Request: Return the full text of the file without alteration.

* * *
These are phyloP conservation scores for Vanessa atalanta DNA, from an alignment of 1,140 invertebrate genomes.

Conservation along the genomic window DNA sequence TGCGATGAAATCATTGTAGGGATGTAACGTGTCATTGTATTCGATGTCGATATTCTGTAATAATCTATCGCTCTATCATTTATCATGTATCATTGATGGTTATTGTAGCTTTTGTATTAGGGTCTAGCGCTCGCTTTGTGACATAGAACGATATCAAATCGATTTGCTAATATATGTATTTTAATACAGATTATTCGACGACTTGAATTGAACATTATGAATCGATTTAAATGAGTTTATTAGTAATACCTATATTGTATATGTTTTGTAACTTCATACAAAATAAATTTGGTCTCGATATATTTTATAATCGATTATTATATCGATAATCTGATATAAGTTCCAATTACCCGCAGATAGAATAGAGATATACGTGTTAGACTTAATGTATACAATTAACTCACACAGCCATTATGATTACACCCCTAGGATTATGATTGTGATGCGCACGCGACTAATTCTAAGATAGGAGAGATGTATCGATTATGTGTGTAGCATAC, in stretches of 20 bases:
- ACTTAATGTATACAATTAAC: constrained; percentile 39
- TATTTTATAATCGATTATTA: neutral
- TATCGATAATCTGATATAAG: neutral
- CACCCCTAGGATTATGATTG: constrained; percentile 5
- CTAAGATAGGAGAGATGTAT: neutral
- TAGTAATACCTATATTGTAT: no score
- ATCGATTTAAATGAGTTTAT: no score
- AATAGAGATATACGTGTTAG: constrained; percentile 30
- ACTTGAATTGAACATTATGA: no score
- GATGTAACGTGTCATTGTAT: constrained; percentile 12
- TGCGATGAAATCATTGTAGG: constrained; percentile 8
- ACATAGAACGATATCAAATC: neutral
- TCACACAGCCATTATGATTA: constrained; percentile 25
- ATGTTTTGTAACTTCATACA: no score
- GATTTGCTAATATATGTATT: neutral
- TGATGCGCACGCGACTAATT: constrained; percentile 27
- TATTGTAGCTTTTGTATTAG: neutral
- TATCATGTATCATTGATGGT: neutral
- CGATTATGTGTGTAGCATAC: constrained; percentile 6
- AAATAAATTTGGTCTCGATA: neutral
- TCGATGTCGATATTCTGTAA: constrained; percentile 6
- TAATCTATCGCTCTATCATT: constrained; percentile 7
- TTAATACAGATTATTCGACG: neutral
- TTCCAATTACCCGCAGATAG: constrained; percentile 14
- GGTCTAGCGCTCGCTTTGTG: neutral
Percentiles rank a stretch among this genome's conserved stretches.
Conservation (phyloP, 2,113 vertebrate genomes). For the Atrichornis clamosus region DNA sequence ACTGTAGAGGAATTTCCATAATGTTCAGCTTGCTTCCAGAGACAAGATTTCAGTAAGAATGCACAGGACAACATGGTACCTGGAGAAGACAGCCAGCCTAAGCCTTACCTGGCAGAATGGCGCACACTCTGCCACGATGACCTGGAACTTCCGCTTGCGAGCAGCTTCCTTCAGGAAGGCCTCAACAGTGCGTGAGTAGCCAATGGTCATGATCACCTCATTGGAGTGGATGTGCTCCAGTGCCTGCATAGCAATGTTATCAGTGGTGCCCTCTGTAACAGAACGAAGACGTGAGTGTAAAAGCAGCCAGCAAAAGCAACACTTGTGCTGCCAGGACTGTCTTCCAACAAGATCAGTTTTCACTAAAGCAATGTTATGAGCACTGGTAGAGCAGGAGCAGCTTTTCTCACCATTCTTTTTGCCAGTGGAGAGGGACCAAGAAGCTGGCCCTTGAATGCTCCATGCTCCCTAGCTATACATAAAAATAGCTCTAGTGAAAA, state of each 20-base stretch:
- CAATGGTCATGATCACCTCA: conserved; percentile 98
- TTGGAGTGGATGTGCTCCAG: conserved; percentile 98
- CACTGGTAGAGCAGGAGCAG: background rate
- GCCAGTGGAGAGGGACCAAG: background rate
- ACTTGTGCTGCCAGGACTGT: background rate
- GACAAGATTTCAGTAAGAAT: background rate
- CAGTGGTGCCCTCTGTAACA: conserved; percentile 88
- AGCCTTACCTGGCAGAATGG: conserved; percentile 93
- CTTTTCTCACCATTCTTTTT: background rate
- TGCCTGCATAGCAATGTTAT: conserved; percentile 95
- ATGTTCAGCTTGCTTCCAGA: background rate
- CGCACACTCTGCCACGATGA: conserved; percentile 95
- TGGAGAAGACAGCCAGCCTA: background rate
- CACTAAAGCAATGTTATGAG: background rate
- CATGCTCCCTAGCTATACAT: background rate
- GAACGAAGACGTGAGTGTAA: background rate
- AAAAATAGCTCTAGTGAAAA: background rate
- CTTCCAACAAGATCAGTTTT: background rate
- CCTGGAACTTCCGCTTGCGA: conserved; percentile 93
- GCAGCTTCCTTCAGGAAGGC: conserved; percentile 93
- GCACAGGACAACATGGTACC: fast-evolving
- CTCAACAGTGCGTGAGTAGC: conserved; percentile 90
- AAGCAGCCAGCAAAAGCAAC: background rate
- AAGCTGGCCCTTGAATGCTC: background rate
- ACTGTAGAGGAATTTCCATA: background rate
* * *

These are phyloP conservation scores for Vanessa atalanta DNA, from an alignment of 1,140 invertebrate genomes.

Conservation along the genomic window DNA sequence TGCGATGAAATCATTGTAGGGATGTAACGTGTCATTGTATTCGATGTCGATATTCTGTAATAATCTATCGCTCTATCATTTATCATGTATCATTGATGGTTATTGTAGCTTTTGTATTAGGGTCTAGCGCTCGCTTTGTGACATAGAACGATATCAAATCGATTTGCTAATATATGTATTTTAATACAGATTATTCGACGACTTGAATTGAACATTATGAATCGATTTAAATGAGTTTATTAGTAATACCTATATTGTATATGTTTTGTAACTTCATACAAAATAAATTTGGTCTCGATATATTTTATAATCGATTATTATATCGATAATCTGATATAAGTTCCAATTACCCGCAGATAGAATAGAGATATACGTGTTAGACTTAATGTATACAATTAACTCACACAGCCATTATGATTACACCCCTAGGATTATGATTGTGATGCGCACGCGACTAATTCTAAGATAGGAGAGATGTATCGATTATGTGTGTAGCATAC, in stretches of 20 bases:
- ACTTAATGTATACAATTAAC: constrained; percentile 39
- TATTTTATAATCGATTATTA: neutral
- TATCGATAATCTGATATAAG: neutral
- CACCCCTAGGATTATGATTG: constrained; percentile 5
- CTAAGATAGGAGAGATGTAT: neutral
- TAGTAATACCTATATTGTAT: no score
- ATCGATTTAAATGAGTTTAT: no score
- AATAGAGATATACGTGTTAG: constrained; percentile 30
- ACTTGAATTGAACATTATGA: no score
- GATGTAACGTGTCATTGTAT: constrained; percentile 12
- TGCGATGAAATCATTGTAGG: constrained; percentile 8
- ACATAGAACGATATCAAATC: neutral
- TCACACAGCCATTATGATTA: constrained; percentile 25
- ATGTTTTGTAACTTCATACA: no score
- GATTTGCTAATATATGTATT: neutral
- TGATGCGCACGCGACTAATT: constrained; percentile 27
- TATTGTAGCTTTTGTATTAG: neutral
- TATCATGTATCATTGATGGT: neutral
- CGATTATGTGTGTAGCATAC: constrained; percentile 6
- AAATAAATTTGGTCTCGATA: neutral
- TCGATGTCGATATTCTGTAA: constrained; percentile 6
- TAATCTATCGCTCTATCATT: constrained; percentile 7
- TTAATACAGATTATTCGACG: neutral
- TTCCAATTACCCGCAGATAG: constrained; percentile 14
- GGTCTAGCGCTCGCTTTGTG: neutral
Percentiles rank a stretch among this genome's conserved stretches.
Conservation (phyloP, 2,113 vertebrate genomes). For the Atrichornis clamosus region DNA sequence ACTGTAGAGGAATTTCCATAATGTTCAGCTTGCTTCCAGAGACAAGATTTCAGTAAGAATGCACAGGACAACATGGTACCTGGAGAAGACAGCCAGCCTAAGCCTTACCTGGCAGAATGGCGCACACTCTGCCACGATGACCTGGAACTTCCGCTTGCGAGCAGCTTCCTTCAGGAAGGCCTCAACAGTGCGTGAGTAGCCAATGGTCATGATCACCTCATTGGAGTGGATGTGCTCCAGTGCCTGCATAGCAATGTTATCAGTGGTGCCCTCTGTAACAGAACGAAGACGTGAGTGTAAAAGCAGCCAGCAAAAGCAACACTTGTGCTGCCAGGACTGTCTTCCAACAAGATCAGTTTTCACTAAAGCAATGTTATGAGCACTGGTAGAGCAGGAGCAGCTTTTCTCACCATTCTTTTTGCCAGTGGAGAGGGACCAAGAAGCTGGCCCTTGAATGCTCCATGCTCCCTAGCTATACATAAAAATAGCTCTAGTGAAAA, state of each 20-base stretch:
- CAATGGTCATGATCACCTCA: conserved; percentile 98
- TTGGAGTGGATGTGCTCCAG: conserved; percentile 98
- CACTGGTAGAGCAGGAGCAG: background rate
- GCCAGTGGAGAGGGACCAAG: background rate
- ACTTGTGCTGCCAGGACTGT: background rate
- GACAAGATTTCAGTAAGAAT: background rate
- CAGTGGTGCCCTCTGTAACA: conserved; percentile 88
- AGCCTTACCTGGCAGAATGG: conserved; percentile 93
- CTTTTCTCACCATTCTTTTT: background rate
- TGCCTGCATAGCAATGTTAT: conserved; percentile 95
- ATGTTCAGCTTGCTTCCAGA: background rate
- CGCACACTCTGCCACGATGA: conserved; percentile 95
- TGGAGAAGACAGCCAGCCTA: background rate
- CACTAAAGCAATGTTATGAG: background rate
- CATGCTCCCTAGCTATACAT: background rate
- GAACGAAGACGTGAGTGTAA: background rate
- AAAAATAGCTCTAGTGAAAA: background rate
- CTTCCAACAAGATCAGTTTT: background rate
- CCTGGAACTTCCGCTTGCGA: conserved; percentile 93
- GCAGCTTCCTTCAGGAAGGC: conserved; percentile 93
- GCACAGGACAACATGGTACC: fast-evolving
- CTCAACAGTGCGTGAGTAGC: conserved; percentile 90
- AAGCAGCCAGCAAAAGCAAC: background rate
- AAGCTGGCCCTTGAATGCTC: background rate
- ACTGTAGAGGAATTTCCATA: background rate